Despite continued predictions of rising interest rates, yields on fixed income securities remain near historic lows, leaving advisors scrambling for ways to generate income in client portfolios without taking on too much risk.

ETF sponsors such as Guggenheim, iShares, SPDR and First Trust are tapping into that need with the growing number of offerings that fall under the banner of multi-asset-income exchange-traded funds. The database lists about a dozen such ETFs, most of them launched in the last two years.

Unlike most ETFs, which focus on a single sector or asset category, the members of the multi-asset-income clan generate yields of anywhere from 3.5% to more than 6% by combining a number of asset classes such as high-dividend-paying stocks, real estate investment trusts, master limited partnerships, preferred securities and bonds. By investing in multiple asset classes with a low correlation to each other, these ETFs aim to provide income well above what investors can get from the fixed-income markets, but without betting the ranch on one type of investment.

“If a client says he needs more investment income, this is a better alternative than going into a single asset class to get 5% yield,” says William Belden, managing director of Guggenheim Investments, which offers two multi-asset-income ETFs. “It’s a means to getting a higher yield without going off the risk spectrum in fixed income or REITs.”

The notion that different income-producing asset class returns will offset each other at various points in time has proved itself over the last five years. During that time, the correlation to stocks has been 0.63 for master limited partnerships, 0.76 for real estate investment trusts and 0.56 for preferred stocks. And at a time when 10-year Treasury securities pay a bit more than 2%, yields two to three times that level look awfully attractive.

At the same time, it’s hard to predict how multiple asset ETFs would react if rates rise, since they are too young to have endured such an environment. Their expense ratios, which range from .60% to .87%, are at least twice as high as those of broad equity and many single-sector ETFs. And because bond yields are so low, many rely heavily on dividend-paying stocks to jazz up yield.

Robert Williams, principal at Sage Advisory Group, sees that as a problem. His firm, which specializes in ETF income strategies for institutions and financial advisors, says that many of these ETFs are riskier than they appear at first glance because of their stealth equity exposure. Because high-yield investments such as real estate investment trusts and master limited partnerships have some correlation to the overall market, he says, a downturn would ding them too.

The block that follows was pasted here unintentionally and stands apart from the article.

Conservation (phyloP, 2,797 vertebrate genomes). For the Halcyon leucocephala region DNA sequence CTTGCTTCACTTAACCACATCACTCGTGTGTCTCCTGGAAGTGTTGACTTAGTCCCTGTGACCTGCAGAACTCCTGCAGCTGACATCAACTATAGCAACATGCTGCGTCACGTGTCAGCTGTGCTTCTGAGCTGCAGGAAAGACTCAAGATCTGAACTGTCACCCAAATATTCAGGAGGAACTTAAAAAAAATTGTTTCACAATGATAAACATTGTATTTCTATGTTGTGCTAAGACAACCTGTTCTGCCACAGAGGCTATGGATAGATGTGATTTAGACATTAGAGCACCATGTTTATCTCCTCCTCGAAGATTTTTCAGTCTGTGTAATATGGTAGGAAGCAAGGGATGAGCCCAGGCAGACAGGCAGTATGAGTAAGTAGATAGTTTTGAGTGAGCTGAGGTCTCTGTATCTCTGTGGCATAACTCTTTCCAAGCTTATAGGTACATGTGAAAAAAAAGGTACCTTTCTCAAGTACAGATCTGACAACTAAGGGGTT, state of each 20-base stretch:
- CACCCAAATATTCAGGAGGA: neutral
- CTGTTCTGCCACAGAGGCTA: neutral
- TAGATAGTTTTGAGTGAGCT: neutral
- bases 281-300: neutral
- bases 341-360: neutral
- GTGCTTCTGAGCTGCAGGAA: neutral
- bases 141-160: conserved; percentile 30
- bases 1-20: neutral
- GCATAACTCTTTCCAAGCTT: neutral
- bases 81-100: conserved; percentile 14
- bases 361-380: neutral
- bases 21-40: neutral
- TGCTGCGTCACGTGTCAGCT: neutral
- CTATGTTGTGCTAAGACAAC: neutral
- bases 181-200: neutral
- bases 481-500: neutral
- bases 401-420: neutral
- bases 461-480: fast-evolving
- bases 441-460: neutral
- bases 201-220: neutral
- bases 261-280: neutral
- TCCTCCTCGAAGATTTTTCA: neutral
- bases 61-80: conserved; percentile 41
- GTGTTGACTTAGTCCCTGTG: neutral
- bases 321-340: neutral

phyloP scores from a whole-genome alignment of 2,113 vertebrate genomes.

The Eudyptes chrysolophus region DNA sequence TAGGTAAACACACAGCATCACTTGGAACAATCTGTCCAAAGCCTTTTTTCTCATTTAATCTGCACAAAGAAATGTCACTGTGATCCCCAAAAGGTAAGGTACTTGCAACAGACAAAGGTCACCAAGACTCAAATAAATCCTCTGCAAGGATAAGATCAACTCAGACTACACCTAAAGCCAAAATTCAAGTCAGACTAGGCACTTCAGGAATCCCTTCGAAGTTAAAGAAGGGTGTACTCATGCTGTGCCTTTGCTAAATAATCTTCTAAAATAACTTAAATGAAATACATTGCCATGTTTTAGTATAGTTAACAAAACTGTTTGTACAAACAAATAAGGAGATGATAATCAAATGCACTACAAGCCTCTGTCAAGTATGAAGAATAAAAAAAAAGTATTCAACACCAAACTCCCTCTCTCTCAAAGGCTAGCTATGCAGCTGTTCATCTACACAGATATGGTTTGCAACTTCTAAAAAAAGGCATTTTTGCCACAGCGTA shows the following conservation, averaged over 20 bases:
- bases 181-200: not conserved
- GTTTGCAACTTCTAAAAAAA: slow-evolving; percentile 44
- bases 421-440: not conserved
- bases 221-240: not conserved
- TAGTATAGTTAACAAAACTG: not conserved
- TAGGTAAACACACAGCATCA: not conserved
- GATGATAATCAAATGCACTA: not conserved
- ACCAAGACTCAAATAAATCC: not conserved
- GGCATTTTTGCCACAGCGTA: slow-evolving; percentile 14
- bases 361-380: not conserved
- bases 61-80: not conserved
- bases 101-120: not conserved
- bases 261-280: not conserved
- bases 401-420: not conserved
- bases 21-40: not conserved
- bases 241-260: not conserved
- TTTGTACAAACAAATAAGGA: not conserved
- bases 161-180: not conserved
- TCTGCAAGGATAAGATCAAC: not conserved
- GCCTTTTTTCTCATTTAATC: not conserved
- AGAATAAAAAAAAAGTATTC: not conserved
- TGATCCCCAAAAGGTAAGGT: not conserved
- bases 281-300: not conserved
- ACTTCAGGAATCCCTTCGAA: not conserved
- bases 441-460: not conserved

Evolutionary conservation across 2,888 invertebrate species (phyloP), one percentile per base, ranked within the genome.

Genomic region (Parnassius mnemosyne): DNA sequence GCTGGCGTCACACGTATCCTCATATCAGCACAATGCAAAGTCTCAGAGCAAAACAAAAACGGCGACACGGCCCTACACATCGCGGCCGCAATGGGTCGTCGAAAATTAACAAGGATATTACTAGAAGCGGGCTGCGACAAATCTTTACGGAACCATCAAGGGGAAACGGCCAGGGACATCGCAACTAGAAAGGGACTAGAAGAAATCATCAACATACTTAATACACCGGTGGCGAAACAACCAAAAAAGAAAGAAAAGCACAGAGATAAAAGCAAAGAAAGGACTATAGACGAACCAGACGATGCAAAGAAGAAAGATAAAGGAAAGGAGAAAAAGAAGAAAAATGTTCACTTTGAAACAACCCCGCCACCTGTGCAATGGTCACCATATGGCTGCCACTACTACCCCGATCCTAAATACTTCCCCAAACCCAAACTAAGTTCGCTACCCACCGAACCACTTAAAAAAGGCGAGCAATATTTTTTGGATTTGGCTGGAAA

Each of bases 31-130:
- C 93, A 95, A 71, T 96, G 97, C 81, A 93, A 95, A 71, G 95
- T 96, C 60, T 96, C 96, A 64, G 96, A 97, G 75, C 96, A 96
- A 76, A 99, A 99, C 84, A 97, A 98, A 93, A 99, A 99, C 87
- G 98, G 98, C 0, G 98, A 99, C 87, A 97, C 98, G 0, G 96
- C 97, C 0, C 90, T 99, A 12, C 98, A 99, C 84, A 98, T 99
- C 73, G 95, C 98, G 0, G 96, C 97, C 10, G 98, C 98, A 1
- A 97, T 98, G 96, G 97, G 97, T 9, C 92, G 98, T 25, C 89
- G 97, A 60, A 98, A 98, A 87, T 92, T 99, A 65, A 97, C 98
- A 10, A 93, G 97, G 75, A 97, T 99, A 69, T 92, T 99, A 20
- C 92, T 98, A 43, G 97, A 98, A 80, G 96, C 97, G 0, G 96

Instead of using multi-asset ETFs, Williams’ firm assembles more conservative multi-asset-income ETF portfolios consisting of 70% to 80% diversified fixed income and 20% to 30% dividend-paying stocks, real estate investment trusts and master limited partnerships. At under 3%, the overall portfolio yield falls far below what multi-asset-income ETFs produce. But in the long run, he believes, taking risk down a few pegs is worth the lower yield.

“You have to weigh the desire for higher income against the likelihood of higher volatility it takes to achieve it,” he says. “Without a sizable core fixed-income component, these multi-asset-income ETFs could deliver negative surprises.” Nonetheless, he sees them as a potential alternative for income seekers who don’t want to assemble a portfolio of ETFs themselves.

Others, such as Jeffrey Walker, portfolio manager at Global Financial Private Capital, take a more favorable view. Walker uses a multi-asset ETF for portfolios that require a higher-than-average level of income and finds it useful as part of a conservative equity income allocation. “I look at it as a core diversifier that automatically rebalances and has good yield and performance,” he says. “And if I want to emphasize particular income areas, I can overweight or underweight individual equity or fixed-income sectors with other securities.”

Different Paths To Yield
A look at two of the largest multi-asset-income ETFs highlight how widely strategies can vary. At $1.3 billion in assets, eight-year-old Guggenheim Multi-Asset Income (CVY) is the oldest member of the group. It has a 0.82% expense ratio, and a 30-day SEC yield of 5.5%. Launched in 2012, First Trust Multi-Asset Diversified Income (MDIV) has $786 million in assets, a 5.81% yield, and a 0.60% expense ratio.

Based on the Zacks Multi-Asset Income Index, which consists of approximately 150 securities, the Guggenheim ETF consists of U.S.-listed common stock (55%), real estate investment trusts (9%), master limited partnerships (9%), closed-end funds (10%), American Depository Receipts (ADRs) (10%), Canadian Royalty Trusts (1%) and preferred stocks (6%).